Rigoni A.,Molecular Immunology Unit |
Bongiovanni L.,University of Palermo |
Burocchi A.,Molecular Immunology Unit |
Sangaletti S.,Molecular Immunology Unit |
And 9 more authors.
Cancer Research | Year: 2015
Mast cells (MC) are immune cells located next to the intestinal epithelium with regulatory function in maintaining the homeostasis of the mucosal barrier. We have investigated MC activities in colon inflammation and cancer in mice either wildtype (WT) or MC-deficient (KitW-sh) reconstituted or not with bone marrow-derived MCs. Colitis was chemically induced with dextran sodium sulfate (DSS). Tumors were induced by administering azoxymethane (AOM) intraperitoneally before DSS. Following DSS withdrawal, KitW-sh mice showed reduced weight gain and impaired tissue repair compared with their WT littermates or KitW-sh mice reconstituted with bone marrowderived MCs. MCs were localized in areas of mucosal healing rather than damaged areas where they degraded IL33, an alarmin released by epithelial cells during tissue damage. KitW-sh mice reconstituted with MC deficient for mouse mast cell protease 4 did not restore normal mucosal healing or reduce efficiently inflammation after DSS withdrawal. In contrast with MCs recruited during inflammation-associated wound healing, MCs adjacent to transformed epithelial cells acquired a protumorigenic profile. In AOM- and DSS-treated WT mice, high MC density correlated with high-grade carcinomas. In similarly treated KitW-sh mice, tumors were less extended and displayed lower histologic grade. Our results indicate that the interaction of MCs with epithelial cells is dependent on the inflammatory stage, and on the activation of the tissue repair program. Selective targeting of MCs for prevention or treatment of inflammation-associated colon cancer should be timely pondered to allow tissue repair at premalignant stages or to reduce aggressiveness at the tumor stage. © 2015 AACR. © 2015 American Association for Cancer Research.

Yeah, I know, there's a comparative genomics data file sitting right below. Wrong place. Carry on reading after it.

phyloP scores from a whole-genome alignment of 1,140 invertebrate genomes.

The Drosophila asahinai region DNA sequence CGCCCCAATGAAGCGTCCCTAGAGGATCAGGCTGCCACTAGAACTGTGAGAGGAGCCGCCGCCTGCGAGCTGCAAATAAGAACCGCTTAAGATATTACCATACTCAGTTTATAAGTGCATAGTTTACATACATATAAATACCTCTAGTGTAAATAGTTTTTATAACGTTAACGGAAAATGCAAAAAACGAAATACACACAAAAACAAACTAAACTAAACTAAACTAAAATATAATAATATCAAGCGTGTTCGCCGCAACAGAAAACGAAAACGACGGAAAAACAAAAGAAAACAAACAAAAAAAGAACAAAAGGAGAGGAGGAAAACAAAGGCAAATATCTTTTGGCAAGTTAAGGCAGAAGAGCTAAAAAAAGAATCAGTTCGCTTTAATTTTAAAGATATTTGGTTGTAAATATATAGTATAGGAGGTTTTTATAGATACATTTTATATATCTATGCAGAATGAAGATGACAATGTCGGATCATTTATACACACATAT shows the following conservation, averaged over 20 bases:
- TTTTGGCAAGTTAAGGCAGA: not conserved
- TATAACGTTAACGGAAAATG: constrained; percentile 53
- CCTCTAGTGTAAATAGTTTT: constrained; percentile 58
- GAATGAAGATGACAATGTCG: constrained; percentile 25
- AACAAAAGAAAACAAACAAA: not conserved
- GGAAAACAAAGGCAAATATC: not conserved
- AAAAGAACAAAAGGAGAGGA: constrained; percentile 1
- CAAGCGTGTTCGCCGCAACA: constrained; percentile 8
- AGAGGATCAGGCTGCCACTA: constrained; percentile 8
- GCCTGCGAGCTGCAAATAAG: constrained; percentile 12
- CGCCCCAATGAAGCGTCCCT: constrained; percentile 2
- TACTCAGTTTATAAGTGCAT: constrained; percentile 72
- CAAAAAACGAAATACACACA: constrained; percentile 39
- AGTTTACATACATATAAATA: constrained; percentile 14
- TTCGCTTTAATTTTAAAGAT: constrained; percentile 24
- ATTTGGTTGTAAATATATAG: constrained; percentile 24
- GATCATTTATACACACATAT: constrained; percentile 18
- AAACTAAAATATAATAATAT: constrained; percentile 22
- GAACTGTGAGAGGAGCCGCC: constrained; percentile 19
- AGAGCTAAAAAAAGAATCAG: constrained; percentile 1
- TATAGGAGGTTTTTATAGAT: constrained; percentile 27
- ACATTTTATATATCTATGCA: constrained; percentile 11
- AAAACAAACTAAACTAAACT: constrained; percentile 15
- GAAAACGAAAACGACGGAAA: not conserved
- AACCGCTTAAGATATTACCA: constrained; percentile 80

Clement M.,French Institute of Health and Medical Research |
Clement M.,University Paris Diderot |
Clement M.,Departement Hospitalo University |
Fornasa G.,French Institute of Health and Medical Research |
And 35 more authors.
Journal of Autoimmunity | Year: 2015